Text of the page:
Raise the bar by lowering it

As a professional in higher education for almost two decades and one who routinely sees first-year incoming freshmen on a regular basis, one of the things that bothers me more than most is the idiotic notion that having a grading scale with high % thresholds for grades equates to ‘higher standards’.  I can’t tell you how many times I’ve had one of these students tell me—with legitimate pride—that THEIR school has ridiculously high standards because you must score a 95% or above to get an A.  They honestly believe they’re more prepared for college, they received a better HS education and they’re more driven than ‘other students’…blah, blah, blah…insert more ‘above average’ traits here.  Odd thing, their hometown is almost always postmarked “Lake Wobegone”.

In truth, such a grade scale cripples students and does infinitely more harm than good.

Grade scale evolution

Most grading scales have evolved over the years—(oh, for that time when there were just letter grades without the+/– scales)—usually a typical 90, 80, 70 (sometimes lower), 60 and 50 for the normal letter grades earned in a classroom.  Then, faculty nationwide idiotically decided to adopt scales that included the +/– grades.  I say idiotically, because I was part of a faculty body that decided to do this (I objected then, as I do now) and I saw first-hand the unintended consequences of such a short-sighted decision.  The number of students on the inflection point of some grade cutoff rose exponentially.  So now, almost EVERY student complained about getting a B and not a B+ (or obviously some variant)…and they were always “that close”.  When you hear college faculty whining about the number of students who complain about their final grade and how ‘close’ they were to some mythical better grade that would certainly validate their existence as a student and a human being, tell them to keep quiet—that wound was self-inflicted.  If they weren’t part of a faculty body that changed a grade scale, then they were students with one, and I’ll bet they whined every time they were close to a better grade.  Karma being what it is and all.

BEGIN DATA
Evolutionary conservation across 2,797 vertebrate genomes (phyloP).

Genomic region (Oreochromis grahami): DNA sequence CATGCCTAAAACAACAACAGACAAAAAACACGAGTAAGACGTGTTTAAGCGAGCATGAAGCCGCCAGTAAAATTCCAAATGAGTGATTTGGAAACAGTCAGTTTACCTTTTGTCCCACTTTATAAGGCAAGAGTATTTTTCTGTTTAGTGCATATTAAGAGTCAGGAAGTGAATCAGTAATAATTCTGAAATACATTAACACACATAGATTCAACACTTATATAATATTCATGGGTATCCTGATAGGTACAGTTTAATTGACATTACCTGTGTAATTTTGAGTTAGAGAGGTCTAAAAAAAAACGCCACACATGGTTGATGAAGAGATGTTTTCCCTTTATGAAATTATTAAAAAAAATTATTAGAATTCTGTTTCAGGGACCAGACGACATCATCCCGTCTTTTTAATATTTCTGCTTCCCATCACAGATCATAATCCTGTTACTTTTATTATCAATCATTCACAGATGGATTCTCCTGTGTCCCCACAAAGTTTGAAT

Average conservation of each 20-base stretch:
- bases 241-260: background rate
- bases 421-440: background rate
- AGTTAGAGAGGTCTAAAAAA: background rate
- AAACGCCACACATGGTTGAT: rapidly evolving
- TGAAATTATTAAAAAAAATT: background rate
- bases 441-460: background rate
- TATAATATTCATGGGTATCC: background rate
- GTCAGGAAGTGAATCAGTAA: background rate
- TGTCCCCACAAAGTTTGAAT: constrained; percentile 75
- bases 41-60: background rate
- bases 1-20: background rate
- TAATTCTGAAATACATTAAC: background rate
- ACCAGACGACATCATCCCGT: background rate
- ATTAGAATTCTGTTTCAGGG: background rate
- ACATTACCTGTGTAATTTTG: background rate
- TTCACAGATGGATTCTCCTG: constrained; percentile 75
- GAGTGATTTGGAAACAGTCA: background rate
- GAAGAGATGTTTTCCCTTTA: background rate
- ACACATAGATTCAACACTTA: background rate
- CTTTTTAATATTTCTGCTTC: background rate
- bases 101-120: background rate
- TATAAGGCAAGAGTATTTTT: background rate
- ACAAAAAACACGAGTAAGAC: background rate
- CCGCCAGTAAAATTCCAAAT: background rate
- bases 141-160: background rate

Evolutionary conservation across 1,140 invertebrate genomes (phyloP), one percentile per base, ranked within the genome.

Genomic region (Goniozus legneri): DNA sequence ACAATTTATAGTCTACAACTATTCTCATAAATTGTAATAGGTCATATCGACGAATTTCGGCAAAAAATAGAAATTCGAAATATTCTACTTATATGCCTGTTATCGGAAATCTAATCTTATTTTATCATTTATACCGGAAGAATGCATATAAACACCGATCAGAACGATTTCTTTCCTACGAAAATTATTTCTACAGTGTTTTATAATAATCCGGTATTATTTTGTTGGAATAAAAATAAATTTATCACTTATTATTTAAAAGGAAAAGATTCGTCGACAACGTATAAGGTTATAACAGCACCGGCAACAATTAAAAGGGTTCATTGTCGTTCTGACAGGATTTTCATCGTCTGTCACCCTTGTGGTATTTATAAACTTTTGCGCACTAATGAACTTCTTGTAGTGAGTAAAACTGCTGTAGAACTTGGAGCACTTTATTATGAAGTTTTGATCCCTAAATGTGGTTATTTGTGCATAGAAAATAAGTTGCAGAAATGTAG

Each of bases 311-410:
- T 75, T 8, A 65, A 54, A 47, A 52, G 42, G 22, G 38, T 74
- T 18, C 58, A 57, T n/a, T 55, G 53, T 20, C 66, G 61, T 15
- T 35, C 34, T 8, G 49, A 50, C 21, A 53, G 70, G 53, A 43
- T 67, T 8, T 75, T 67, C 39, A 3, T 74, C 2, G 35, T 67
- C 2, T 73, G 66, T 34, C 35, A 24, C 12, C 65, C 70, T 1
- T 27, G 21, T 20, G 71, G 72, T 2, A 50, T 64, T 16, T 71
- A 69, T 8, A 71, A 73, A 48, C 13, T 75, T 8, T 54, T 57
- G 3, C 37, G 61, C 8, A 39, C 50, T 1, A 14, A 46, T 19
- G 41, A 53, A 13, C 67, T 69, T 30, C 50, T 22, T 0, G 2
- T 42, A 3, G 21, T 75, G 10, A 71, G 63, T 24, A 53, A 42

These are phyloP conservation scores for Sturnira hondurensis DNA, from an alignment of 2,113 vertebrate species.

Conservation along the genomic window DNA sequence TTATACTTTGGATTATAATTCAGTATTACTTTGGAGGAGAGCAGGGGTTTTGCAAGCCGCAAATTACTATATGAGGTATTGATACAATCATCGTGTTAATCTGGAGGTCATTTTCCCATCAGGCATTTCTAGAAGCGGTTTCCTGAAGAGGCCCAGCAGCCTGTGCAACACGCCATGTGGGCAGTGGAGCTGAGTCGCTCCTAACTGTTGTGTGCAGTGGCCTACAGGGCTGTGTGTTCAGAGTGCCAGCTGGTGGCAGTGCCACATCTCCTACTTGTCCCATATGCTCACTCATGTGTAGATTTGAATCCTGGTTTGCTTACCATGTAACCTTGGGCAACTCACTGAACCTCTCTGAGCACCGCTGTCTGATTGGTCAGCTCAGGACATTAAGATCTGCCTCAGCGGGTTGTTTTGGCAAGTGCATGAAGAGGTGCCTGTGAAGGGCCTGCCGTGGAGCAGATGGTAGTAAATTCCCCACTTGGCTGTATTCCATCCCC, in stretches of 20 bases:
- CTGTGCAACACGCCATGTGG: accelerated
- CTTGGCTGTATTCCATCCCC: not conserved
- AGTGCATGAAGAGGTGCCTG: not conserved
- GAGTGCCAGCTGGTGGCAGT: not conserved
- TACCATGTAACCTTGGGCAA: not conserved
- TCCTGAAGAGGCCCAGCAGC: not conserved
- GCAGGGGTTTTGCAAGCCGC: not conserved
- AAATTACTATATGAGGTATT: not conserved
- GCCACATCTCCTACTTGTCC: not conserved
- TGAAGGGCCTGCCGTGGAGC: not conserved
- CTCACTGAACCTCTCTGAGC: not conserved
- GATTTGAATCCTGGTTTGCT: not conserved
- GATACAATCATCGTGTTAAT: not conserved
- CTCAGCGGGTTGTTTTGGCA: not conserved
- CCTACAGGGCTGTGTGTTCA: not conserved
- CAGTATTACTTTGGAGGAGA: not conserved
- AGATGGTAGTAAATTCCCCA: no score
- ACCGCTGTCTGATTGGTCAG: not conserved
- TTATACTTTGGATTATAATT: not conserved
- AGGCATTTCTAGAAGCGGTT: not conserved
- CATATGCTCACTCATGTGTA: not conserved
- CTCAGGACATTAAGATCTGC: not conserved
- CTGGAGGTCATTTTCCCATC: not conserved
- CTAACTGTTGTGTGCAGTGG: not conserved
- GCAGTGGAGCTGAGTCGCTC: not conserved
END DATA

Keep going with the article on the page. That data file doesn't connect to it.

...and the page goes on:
So why do I say that an artificially high grade scale cripples students?  Let’s have a look at that, shall we?

A percent scale is a random construct!

Think about this for a minute.  If a calculus course required students to get 96% of the questions right for an A, but the exam asked you to fill in a 10×10 multiplication table—don’t you think most students older than about ten could reasonably do that?  Of course they could!  By the same token, if you asked a group of first graders to name the current 100 US Senators and set the threshold of an A at JUST 10%, how many of them would “earn” an A?  If you’re being intellectually honest, how many people on the planet could do this (I can’t)?  These examples, while certainly extreme and bordering on hyperbolic, illustrate the point that a % scale is nothing more than an artificial construct.  But these two examples CAN be used properly to illustrate what truly IS wrong with setting this artificially high grade scale.  Just because the calc students ace their test (and all get A’s) while the first graders score a 1 or 2% (MAYBE) on theirs does not mean the calc students are brilliant while the first graders are idiots.  To the contrary…A calc student unchallenged by such an easy exam will mentally disengage from the topic (because they don’t need to expend additional mental energy to figure out what they did wrong) while a first grader might actually delve into the topic a bit more after receiving a (likely) dreadful exam grade.  While that example sort of scratches the surface, let’s delve a little deeper.